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Investigation of the Role of Nephrin Phosphorylation and Associated Signaling Pathways in Kidney Podocytes

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Title: Investigation of the Role of Nephrin Phosphorylation and Associated Signaling Pathways in Kidney Podocytes
Author: New, Laura Alexandra
Department: Department of Molecular and Cellular Biology
Program: Molecular and Cellular Biology
Advisor: Jones, Nina
Abstract: The integrity of the glomerulus plays a key role in prevention of kidney damage. The specialized function of the glomerular filter has led to the evolution of a unique cell type—the podocyte—whose shape and function depends on its network of actin-based ‘foot processes’. Damage to the filter—the slit diaphragm junction—formed between foot processes leads to proteinuria and can result in kidney failure. The slit diaphragm supports podocyte architecture through the IgG protein nephrin, whose cytoplasmic tail contains several conserved tyrosine residues within YDxV motifs which are phosphorylated by Fyn kinase. The significance of these tyrosines has remained elusive, but they have recently been shown to recruit the essential podocyte protein Nck. We hypothesize that phosphorylated nephrin signaling via Nck is important in the podocyte and that removal of the YDxV motifs from nephrin in vivo will result in a loss of Nck signaling and the collapse of the podocyte actin cytoskeleton. To study nephrin phosphorylation on specific tyrosines, we generated phospho-nephrin antibodies against individual YDxV motifs. These antibodies allowed us to validate that these sites are indeed phosphorylated in vivo and to demonstrate that phosphorylation on these tyrosines is altered in a podocyte injury model. This work was complemented by further study of the regulation of nephrin phosphorylation, which outlined a mechanism whereby nephrin phosphorylation is positively regulated by Nck. Recruitment of Nck to phosphorylated nephrin via its SH2 domain enables its SH3 domains to bind and activate Fyn kinase, thus increasing nephrin tyrosine phosphorylation and promoting continued engagement of nephrin signaling pathways. Finally, we investigated the importance of nephrin tyrosine phosphorylation in vivo through the nephrinY3F mouse model, which contains mutations preventing nephrin phosphorylation on the YDxV tyrosine motifs. The inability to phosphorylate these tyrosines in vivo does not prevent slit diaphragm formation, but results in podocyte foot process effacement and proteinuria with age. These results highlight the importance of phospho-nephrin signaling pathways in the podocyte, and—as altered nephrin phosphorylation is observed in human kidney disease—may contribute to a better understanding of how these pathways can be therapeutically manipulated to restore damaged podocytes.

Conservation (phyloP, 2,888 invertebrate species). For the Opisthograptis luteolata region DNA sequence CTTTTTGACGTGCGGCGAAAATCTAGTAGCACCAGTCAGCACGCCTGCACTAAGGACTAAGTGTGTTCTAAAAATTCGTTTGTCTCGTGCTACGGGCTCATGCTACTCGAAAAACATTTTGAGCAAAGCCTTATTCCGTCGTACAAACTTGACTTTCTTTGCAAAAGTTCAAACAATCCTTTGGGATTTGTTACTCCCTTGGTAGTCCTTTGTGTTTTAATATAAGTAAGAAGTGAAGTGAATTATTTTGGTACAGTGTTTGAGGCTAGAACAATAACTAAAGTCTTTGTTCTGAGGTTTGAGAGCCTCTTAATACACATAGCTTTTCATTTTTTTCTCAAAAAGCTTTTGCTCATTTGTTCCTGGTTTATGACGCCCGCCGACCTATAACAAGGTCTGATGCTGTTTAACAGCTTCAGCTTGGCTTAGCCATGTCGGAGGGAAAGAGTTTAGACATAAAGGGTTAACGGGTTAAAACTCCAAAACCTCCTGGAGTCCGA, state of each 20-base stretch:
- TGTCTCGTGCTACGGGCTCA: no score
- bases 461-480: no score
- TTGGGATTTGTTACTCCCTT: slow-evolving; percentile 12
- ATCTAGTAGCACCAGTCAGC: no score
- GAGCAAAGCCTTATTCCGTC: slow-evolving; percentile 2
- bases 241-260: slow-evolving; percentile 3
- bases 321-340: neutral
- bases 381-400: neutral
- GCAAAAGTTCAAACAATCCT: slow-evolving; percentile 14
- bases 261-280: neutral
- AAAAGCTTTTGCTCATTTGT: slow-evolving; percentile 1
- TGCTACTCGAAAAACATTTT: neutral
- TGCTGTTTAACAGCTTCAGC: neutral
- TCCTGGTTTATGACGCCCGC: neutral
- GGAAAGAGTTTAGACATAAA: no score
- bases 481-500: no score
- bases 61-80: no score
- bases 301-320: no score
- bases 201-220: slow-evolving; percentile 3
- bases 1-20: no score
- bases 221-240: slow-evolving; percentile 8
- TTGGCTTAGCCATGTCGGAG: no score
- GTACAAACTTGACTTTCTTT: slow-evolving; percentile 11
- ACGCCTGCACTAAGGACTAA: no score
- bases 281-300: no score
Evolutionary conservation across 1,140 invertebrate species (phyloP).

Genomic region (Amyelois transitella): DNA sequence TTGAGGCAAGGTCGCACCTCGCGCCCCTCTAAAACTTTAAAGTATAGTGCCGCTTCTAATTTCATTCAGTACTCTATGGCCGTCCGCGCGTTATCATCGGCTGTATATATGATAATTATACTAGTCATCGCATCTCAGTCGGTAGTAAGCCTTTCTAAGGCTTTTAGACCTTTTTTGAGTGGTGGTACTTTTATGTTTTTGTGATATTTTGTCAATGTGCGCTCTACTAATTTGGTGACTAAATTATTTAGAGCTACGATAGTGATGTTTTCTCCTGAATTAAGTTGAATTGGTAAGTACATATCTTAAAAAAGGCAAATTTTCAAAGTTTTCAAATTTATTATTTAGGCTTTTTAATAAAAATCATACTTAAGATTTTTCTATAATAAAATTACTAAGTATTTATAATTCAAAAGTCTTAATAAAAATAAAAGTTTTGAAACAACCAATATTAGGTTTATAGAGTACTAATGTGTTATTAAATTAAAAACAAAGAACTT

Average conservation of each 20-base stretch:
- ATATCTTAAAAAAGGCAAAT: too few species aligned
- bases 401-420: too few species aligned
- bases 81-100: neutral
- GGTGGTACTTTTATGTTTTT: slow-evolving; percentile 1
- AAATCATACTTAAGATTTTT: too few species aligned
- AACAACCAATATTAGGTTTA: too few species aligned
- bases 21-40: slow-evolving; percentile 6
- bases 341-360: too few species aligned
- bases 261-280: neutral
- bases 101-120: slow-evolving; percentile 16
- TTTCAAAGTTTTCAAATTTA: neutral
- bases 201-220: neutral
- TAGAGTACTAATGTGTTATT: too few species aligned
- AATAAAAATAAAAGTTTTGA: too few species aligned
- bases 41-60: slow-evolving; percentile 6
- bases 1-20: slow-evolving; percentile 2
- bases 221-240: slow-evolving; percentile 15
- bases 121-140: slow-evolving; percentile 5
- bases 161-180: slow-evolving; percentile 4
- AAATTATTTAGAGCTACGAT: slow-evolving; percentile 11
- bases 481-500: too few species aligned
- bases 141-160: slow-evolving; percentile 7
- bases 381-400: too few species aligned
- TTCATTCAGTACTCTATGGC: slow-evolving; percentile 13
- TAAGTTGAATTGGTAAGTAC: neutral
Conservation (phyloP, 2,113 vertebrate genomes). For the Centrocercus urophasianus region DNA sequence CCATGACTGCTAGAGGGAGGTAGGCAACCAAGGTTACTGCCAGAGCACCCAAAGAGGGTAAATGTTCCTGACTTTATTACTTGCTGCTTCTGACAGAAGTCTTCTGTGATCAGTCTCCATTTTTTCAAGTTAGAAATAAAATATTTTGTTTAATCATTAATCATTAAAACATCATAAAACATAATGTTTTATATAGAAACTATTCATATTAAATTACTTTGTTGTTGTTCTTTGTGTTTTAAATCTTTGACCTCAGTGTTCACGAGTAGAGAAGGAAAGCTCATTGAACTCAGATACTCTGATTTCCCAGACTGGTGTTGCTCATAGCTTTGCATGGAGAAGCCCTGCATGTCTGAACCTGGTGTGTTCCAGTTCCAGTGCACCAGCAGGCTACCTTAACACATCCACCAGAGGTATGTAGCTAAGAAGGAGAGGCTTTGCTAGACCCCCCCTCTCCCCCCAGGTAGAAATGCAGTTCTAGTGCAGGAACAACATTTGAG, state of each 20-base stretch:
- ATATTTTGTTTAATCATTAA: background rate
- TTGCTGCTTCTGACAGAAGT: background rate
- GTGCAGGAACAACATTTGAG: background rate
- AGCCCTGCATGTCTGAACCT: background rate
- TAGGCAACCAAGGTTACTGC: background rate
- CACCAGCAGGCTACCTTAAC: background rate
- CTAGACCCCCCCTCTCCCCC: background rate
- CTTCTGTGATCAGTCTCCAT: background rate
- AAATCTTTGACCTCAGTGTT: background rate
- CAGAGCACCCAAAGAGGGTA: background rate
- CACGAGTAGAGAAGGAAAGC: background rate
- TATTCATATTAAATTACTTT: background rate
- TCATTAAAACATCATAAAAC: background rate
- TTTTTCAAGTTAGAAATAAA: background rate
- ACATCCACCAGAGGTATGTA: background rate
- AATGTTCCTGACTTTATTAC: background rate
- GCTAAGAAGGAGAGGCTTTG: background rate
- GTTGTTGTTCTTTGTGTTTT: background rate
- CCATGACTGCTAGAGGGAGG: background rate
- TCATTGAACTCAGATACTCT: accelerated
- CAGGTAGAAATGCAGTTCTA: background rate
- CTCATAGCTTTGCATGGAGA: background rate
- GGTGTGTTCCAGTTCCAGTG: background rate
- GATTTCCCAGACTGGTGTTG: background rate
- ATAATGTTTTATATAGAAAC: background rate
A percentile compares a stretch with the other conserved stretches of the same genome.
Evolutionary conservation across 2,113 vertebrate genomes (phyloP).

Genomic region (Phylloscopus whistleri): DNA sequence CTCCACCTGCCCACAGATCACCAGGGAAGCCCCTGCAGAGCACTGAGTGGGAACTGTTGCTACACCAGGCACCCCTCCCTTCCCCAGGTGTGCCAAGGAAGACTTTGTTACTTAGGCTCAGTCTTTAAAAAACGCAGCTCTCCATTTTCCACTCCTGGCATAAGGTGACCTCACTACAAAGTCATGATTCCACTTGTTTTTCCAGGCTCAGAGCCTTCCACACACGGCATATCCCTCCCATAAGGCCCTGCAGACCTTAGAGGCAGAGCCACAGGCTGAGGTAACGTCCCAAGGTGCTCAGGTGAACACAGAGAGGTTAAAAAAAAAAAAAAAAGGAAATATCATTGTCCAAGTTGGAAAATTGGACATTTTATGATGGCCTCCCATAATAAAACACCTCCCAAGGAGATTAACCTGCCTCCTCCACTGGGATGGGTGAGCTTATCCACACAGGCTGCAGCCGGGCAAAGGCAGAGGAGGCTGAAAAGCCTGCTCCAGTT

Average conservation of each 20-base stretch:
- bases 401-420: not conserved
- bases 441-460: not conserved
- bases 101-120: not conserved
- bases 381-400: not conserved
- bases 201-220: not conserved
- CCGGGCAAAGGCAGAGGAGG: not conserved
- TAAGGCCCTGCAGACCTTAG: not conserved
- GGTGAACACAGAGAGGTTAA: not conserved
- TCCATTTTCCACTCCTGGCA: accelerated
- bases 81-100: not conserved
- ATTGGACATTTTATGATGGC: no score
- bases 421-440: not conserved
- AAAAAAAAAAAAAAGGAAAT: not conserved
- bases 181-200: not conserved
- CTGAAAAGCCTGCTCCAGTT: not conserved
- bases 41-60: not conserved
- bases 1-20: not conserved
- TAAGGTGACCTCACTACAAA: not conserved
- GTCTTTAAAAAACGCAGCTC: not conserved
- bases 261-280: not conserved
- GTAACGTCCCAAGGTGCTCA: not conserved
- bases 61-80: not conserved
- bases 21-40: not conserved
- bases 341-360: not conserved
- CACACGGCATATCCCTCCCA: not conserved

Date: 2014-04
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